Friday, October 10, 2014

A Workshop's Gentle Persuader: The Rubber Mallet

A Workshop's Gentle Persuader: The Rubber Mallet

Some kind of hammer is most likely the first tool most people accumulate, whether their destiny is to become a carpenter or a hedge fund manager on Wall Street. My first tool, which I still have more than fifty years later, was a wood-handled 16-oz finishing hammer. Now that one has been joined by all sorts of hammers, such as a classic Estwing rock hammer and an 8-pound sledge. All these metal hammers have hard heads, though, so whenever I run into an situation that requires a little finesse I break out my Stanley Rubber Mallet.

The Mallet's Design

I’m talking old-school design: the mallet isn’t a 21st-century technological wonder with Bluetooth and iOS 8.0; and it’s not constructed of miracle nanotech materials. It’s simply a cylindrical hunk of black rubber sitting on a simple wood handle made of hickory, like baseball bats once were, and given a coat of lacquer. The head has a little heft, weighing in at 18 ounces, and is made of a tough yet yielding synthetic rubber compound. The flat striking face is 2½ inches in diameter to reduce the chances of marring or denting a delicate-ish surface, but it still lets you smack something hard enough to nudge it in the right direction.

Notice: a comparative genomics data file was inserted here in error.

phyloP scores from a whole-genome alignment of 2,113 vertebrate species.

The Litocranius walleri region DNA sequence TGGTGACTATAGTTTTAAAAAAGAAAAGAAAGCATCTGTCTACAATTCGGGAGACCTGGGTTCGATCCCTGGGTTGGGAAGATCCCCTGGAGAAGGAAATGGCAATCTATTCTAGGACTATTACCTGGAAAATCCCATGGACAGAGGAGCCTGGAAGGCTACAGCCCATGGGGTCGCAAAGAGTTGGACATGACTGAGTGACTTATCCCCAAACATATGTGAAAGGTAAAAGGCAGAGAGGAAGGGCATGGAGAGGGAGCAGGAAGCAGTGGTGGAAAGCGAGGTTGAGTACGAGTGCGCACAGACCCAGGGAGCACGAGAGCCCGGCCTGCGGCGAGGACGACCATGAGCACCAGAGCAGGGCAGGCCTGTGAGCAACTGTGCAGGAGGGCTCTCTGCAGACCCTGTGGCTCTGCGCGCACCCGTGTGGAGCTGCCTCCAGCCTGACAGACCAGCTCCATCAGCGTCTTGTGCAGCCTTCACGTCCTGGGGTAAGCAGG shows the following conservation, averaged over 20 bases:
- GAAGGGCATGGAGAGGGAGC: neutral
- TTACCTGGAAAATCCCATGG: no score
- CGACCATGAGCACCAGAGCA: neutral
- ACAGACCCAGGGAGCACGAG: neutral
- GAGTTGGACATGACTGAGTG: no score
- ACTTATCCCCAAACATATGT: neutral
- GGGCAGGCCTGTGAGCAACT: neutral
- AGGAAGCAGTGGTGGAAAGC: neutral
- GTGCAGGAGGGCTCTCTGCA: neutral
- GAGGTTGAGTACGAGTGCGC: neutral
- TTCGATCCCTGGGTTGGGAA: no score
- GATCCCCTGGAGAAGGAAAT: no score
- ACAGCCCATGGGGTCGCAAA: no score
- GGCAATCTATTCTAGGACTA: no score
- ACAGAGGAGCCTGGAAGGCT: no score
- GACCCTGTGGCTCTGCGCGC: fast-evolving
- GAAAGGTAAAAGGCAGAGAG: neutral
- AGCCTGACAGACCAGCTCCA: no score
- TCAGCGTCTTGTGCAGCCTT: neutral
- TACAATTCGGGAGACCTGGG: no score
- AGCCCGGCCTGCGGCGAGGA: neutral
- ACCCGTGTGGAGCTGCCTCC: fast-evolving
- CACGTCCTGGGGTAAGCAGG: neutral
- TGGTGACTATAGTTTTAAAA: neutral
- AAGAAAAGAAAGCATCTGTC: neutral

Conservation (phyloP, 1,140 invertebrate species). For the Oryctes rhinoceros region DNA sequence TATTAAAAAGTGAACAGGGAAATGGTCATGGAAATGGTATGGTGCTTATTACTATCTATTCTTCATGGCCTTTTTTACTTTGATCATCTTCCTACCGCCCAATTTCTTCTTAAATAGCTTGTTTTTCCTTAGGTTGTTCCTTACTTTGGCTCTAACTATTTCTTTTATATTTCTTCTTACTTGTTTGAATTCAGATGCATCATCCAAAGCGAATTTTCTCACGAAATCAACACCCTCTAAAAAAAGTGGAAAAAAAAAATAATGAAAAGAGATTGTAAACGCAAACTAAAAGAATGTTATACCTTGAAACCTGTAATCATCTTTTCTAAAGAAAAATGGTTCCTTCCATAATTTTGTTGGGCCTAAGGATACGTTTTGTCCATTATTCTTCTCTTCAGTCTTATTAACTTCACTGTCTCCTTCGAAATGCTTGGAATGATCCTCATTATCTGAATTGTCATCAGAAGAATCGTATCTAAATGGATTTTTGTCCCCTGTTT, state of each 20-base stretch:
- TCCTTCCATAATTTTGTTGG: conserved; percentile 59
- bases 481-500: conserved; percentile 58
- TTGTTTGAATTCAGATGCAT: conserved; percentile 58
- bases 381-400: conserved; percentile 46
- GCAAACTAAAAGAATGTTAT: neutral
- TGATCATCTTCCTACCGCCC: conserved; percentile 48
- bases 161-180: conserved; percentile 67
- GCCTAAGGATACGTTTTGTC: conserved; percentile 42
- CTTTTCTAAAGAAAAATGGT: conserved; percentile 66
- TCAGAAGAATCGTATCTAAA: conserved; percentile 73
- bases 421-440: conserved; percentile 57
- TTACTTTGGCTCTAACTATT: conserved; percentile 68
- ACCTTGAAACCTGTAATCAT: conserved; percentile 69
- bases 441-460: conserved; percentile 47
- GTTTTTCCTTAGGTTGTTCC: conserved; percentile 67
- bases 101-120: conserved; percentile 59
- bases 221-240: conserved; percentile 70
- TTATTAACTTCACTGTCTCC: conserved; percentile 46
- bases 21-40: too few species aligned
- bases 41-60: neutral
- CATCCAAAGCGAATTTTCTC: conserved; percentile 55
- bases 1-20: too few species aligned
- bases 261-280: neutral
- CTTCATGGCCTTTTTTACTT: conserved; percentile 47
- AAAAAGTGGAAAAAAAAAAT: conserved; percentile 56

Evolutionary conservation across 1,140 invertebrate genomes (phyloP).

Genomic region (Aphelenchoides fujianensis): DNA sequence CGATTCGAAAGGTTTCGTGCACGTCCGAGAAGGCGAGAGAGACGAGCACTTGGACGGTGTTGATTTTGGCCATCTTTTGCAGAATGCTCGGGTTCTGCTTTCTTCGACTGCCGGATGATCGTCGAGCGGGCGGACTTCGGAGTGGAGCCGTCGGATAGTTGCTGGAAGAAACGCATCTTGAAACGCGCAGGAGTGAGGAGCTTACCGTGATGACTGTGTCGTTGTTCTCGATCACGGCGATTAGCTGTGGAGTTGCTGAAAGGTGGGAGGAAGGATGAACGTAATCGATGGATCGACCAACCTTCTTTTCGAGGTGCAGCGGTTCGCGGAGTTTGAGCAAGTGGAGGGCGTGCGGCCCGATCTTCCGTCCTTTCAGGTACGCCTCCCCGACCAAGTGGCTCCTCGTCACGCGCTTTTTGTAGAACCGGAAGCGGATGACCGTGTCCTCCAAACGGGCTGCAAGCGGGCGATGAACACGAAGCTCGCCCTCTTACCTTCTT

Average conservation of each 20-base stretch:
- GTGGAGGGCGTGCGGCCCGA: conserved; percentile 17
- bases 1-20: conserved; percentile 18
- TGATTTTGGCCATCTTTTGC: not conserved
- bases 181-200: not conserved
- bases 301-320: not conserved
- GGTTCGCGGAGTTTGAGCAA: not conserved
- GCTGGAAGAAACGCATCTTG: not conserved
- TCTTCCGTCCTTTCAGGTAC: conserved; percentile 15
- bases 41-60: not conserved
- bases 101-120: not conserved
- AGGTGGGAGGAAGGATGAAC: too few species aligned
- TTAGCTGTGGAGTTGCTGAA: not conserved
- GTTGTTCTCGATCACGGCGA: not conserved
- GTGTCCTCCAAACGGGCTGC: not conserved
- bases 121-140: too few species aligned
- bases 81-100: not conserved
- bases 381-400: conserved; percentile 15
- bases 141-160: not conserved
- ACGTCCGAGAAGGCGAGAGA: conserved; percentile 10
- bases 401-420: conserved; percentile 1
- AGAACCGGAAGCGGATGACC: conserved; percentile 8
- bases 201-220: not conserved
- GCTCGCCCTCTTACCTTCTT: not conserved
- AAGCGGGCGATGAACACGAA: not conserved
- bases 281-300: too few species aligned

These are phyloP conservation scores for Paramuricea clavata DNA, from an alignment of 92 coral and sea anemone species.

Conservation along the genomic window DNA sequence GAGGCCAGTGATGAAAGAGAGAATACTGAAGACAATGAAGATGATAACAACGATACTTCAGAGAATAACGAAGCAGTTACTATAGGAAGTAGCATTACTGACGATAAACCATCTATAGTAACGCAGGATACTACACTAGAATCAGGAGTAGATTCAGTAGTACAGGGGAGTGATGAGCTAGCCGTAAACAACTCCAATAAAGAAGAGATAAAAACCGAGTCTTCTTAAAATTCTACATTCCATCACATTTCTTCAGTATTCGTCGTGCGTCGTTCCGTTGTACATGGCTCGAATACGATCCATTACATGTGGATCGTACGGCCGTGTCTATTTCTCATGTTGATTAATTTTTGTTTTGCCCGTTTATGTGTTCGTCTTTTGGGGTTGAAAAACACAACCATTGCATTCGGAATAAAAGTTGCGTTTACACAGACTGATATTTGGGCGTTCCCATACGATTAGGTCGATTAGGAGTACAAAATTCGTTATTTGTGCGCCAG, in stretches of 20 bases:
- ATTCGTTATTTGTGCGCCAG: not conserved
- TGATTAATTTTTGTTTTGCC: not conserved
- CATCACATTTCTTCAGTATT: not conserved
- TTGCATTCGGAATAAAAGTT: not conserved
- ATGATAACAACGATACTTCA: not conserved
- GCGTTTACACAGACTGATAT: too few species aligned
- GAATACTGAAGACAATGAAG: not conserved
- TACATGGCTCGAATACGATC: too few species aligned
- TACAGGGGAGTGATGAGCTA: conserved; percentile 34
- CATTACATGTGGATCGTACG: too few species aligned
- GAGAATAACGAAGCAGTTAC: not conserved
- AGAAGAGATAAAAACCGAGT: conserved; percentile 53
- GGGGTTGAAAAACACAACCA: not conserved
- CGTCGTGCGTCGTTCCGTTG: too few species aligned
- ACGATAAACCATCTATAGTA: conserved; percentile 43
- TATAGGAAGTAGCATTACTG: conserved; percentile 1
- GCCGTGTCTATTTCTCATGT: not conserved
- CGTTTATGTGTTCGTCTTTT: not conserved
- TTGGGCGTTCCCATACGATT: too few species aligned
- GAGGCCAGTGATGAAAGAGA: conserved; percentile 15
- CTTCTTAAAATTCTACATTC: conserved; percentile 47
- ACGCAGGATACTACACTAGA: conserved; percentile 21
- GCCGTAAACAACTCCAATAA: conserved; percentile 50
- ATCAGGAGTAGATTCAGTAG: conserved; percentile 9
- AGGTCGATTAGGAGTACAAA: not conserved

Using a Rubber Mallet

I've used my mallet many times over several decades for tasks like closing lids of paint cans (it prevents dents around the rim), to set a brick or paver in sand, and to gently urge wood and metal parts into tight spots. The head by itself weighs enough for most gentle "nudges," but the 12-inch handle gives you the leverage for applying a solid whack to more stubborn bits. Its broad head and relatively soft surface cut back on dents, dings and smudges; though it’ll leave a black mark on a rough surface. After many years of use, the head is still firmly seated on the handle.

Every workshop needs a rubber mallet, and Stanley's inexpensive version will do just fine for all but the most style-conscious DIYer. Besides which, there still isn’t an app for that…


PLUS: inexpensive, simple, non-marring material
MINUS: may leave a smudge on a rough surface
What They’re Saying: A well-equipped workshop needs a rubber mallet, and Stanley's version is economical and well made.

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